Blast From the Past NHL

Blast From The Past: Mike Richter

Blast from the Past: Mike Richter

Dale Money | May 14th, 2020

Considered by many observers, as arguably the greatest American goaltender to don a pair of pads, Mike Richter is one of the special players who was able to stay with one NHL team his entire career. A native of Abington, Pennsylvania, Richter grew up a fan of former Philadelphia Flyers goalie Bernie Parent. Due to his mesmerizing playing style, Richter would blossom into a popular player among young hockey fans during his prime NHL years. His Statue of Liberty mask is still one of the most iconic designs.

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He was so well thought of during his playing career with the Wisconsin Badgers, they would, in fact, name an award after him. The award honors the player most voted, as the outstanding goaltender in NCAA hockey. In 2014, the first award was given out at the Frozen Four Tournament, in Richter’s home state of Pennsylvania to then UMass-Lowell player Connor Hellebuyck.

Stanley Cup Wins: 1994

NHL Clubs: New York Rangers

All-Star Appearances: 3

New York Rangers

Drafted by the Rangers in the 1985 draft, Richter would not play his first game for the organization until four years later. He would spend those next four years, between the Badgers and Rangers farm system. By 1990, Richter would eventually settle in with New York and outside of a small five-game stint with the Binghamton Rangers, did not return to the minors after that.

In the 1989 playoffs, Richter would be given his debut against the Pittsburgh Penguins in game 4 of the opening round. He would save 26 of 30 shots, in a 4-3 loss and a first-round sweep by the Penguins. For the next three seasons, Richter and John Vanbiesbrouck shared the majority of the starts. However, Richter to his credit would finish as a Vezina finalist following the 90-91 season, even though he started less than half the games for his club that season.

Coming Into His Own

It wouldn’t be until 1993 before things would start to change for Richter. Following Beezer’s selection by the Florida Panthers during the 1993 Expansion draft, Richter would be given full control. Incredibly it would be just a year later that the Rangers would be battling for a Stanley Cup. Richter would be instrumental in leading New York to its first Lord Stanley in 54 years.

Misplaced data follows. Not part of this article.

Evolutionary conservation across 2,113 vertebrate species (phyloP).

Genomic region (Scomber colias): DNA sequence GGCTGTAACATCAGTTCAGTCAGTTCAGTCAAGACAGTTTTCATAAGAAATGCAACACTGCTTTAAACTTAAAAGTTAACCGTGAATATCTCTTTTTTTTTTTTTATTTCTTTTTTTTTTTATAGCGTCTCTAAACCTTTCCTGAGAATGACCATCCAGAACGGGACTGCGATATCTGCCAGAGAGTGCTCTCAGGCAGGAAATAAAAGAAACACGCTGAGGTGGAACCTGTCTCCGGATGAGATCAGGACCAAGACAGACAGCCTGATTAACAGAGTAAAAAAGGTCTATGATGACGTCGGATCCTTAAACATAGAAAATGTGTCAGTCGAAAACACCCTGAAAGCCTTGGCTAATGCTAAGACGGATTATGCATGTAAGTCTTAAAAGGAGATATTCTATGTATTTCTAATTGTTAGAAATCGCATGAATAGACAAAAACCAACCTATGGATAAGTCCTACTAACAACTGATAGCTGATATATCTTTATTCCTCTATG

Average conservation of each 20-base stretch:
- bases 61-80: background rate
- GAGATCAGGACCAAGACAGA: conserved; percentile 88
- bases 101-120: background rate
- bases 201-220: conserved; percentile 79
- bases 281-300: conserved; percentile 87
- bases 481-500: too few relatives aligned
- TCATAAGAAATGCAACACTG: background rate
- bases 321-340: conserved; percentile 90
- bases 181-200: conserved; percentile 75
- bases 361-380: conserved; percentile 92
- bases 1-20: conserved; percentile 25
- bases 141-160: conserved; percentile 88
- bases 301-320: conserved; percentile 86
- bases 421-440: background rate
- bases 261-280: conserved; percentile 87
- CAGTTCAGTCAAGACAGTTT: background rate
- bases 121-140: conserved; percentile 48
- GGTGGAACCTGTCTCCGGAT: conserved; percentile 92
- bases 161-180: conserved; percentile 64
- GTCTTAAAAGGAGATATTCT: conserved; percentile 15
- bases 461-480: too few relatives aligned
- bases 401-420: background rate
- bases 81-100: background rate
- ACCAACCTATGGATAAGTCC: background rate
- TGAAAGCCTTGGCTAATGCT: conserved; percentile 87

Down 2-1 to the Vancouver Canucks in Game 4, Richter stepped up in a huge way, rejecting a Pavel Bure penalty shot. He would make a number of timely saves in that game, giving the offense an opportunity to respond with three unanswered goals. This would put the Rangers up 3-1 in the series, a truly game-changing performance to say the least.

After the Cup win, Richter would manage to get them to a Conference final just once in the following three seasons and would not return to the playoffs after that. As the years went along, injuries continued to hamper Richter, and a month before the 2003-04 season, Richter would announce his retirement due to a skull fracture. The Rangers retired Richter’s #35 jersey in 2003. Richter left the Rangers tops in games played, wins, saves and shots against.

After retirement, he would decide to attend Yale University, through “The Eli Whitney Student’s Program.” It helps students with a non-traditional background.

Team USA

Richter invested himself heavily in USA Hockey during his playing career. Richter’s playing history with Team USA goes back as far as 1985, the same year he would be drafted into the NHL. In both 1985 and 1986, Richter would share netminding duties with Alan Perry in the Under-20 World Junior Championships.

By 1988, he would be ready to join the senior team for the 1988 Winter Olympics in Calgary. Richter would lead American goaltenders in wins, saves, and shots on goal. It was in 2002 Salt Lake that Richter would have his best Olympic showing, having helped get them a Silver Medal. They would lose out 5-2 to Canada in the Gold Medal game, with Richter having faced 34 of 39 shots. He would start four of the Team’s six games and finished tied for first in tournament shutouts. It would, in fact, be Richter’s last tournament with Team USA before his retirement.

It was during the 1996 World Cup of hockey, Richter would win his first and only Gold Medal. The Americans would lose the first game in the best-of-three in Philadelphia but would quickly turn it around in Montreal, winning both games. In the decider, Richter would make a number of solid stops to keep the US firmly in the game. With the US down 2-1 with 3:18 left in the third period, the offense would cash in with three unanswered goals, putting the Canadians away for good 5-2.

Coming to the End

Thanks to his great performance in the game 3 victory, Richter would be awarded the Tournament MVP and prized Harley-Davidson Motorcycle. He finished the WC with a 5-1 record, 2.89 GAA and a .923 save percentage.

Richter would close out his international career, having started 32 games with 14 wins, three ties, and 3.24 goals-against average. In 2008, Richter would be inducted into the US Hockey Hall Of Fame, along with long-time Ranger and Team USA teammate Brian Leetch.

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Main Credit Image: Embed from Getty Images

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